The same applies to the freeholder. Every year we see the freehold farms going back and back, and repairs which should be done neglected because they have not the funds. They have to pay Income Tax, and rates upon agricultural buildings which have become much heavier since there was de-rating on the land. They have not the means themselves to pay Death Duties, and they go on in this happy-go-lucky way trying to do the best they can. Agriculture is not a business which can be run in one generation, but you must look three or four generations ahead. In order to do that, you must have a landowner who knows that his son and grandsons will run the business properly, or you must have a company well managed—and cooperative companies do their bit in that way also—to run it properly. I hope that my right hon. Friend will consider this matter very carefully and not reject it offhand. I hope that he will go into the subject between now and the Report stage to see where the difference lies between any arrangement made between financiers; that he will consider the difference between the idea of avoiding duty and the idea of running an estate properly so as to give the best and the fairest rights to the landowners.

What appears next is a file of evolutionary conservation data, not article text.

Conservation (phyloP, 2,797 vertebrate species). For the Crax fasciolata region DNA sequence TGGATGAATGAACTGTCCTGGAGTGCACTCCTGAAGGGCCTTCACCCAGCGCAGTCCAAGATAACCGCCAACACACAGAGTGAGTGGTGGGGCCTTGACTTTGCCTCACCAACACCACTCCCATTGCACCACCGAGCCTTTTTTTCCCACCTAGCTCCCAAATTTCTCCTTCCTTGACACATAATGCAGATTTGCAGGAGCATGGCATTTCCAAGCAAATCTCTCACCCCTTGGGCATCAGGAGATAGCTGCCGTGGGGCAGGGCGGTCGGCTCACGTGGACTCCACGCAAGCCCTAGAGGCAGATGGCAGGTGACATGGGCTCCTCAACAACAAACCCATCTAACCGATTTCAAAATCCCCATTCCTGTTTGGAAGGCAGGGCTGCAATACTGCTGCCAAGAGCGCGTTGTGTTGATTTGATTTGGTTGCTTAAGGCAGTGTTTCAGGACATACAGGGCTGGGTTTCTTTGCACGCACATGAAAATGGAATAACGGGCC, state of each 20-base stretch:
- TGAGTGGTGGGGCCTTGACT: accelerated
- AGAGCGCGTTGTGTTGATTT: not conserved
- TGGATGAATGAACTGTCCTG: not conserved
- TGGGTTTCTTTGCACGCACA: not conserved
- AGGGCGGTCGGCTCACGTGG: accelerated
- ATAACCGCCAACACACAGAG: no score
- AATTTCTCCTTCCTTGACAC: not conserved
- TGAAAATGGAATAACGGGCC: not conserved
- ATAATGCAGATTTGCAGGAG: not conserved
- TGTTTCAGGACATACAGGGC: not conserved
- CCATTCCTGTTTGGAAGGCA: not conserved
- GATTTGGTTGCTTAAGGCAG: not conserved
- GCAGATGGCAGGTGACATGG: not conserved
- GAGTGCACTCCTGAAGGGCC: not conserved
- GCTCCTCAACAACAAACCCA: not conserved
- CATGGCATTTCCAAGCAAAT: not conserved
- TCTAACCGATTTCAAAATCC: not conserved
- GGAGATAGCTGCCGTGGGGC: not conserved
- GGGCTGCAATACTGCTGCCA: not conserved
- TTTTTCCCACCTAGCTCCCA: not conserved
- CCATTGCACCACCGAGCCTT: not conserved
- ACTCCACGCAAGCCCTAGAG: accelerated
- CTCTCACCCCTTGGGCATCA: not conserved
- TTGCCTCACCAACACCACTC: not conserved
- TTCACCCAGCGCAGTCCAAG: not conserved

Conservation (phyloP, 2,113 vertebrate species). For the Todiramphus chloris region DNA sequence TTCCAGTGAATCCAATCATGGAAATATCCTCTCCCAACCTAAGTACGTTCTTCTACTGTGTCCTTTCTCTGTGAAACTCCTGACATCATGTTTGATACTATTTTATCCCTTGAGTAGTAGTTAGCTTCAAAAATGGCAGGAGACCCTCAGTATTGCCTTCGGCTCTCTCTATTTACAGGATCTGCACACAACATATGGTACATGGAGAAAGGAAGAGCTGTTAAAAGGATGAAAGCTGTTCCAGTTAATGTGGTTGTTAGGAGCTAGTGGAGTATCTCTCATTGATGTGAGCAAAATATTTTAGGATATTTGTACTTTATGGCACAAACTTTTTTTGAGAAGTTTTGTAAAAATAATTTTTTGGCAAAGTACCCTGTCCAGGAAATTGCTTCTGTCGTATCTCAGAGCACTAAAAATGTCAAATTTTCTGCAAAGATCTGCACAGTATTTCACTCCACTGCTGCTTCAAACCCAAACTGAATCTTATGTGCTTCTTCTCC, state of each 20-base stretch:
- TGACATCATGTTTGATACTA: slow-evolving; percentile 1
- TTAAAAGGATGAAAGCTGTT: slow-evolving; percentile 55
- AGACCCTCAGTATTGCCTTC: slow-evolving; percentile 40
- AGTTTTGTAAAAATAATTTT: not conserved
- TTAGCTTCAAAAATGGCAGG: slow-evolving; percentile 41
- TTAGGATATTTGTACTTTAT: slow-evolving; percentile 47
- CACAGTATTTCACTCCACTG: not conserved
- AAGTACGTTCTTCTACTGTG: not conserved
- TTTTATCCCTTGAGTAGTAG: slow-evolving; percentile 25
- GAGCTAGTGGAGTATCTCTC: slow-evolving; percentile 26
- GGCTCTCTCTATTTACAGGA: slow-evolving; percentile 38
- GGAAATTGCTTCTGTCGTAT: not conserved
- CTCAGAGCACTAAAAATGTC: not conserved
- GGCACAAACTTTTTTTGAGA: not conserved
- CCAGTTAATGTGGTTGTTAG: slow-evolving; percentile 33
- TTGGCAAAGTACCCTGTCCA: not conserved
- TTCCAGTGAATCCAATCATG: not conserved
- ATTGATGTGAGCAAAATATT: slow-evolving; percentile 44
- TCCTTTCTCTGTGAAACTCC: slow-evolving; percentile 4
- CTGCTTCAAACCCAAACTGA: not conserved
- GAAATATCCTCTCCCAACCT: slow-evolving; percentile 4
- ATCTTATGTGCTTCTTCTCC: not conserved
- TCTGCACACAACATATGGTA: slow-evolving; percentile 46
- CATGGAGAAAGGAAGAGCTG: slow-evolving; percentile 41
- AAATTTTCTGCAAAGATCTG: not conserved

§ Amendment negatived.
§ Motion made, and Question proposed, "That the Clause stand part of the Bill."
§ 10.8 p.m.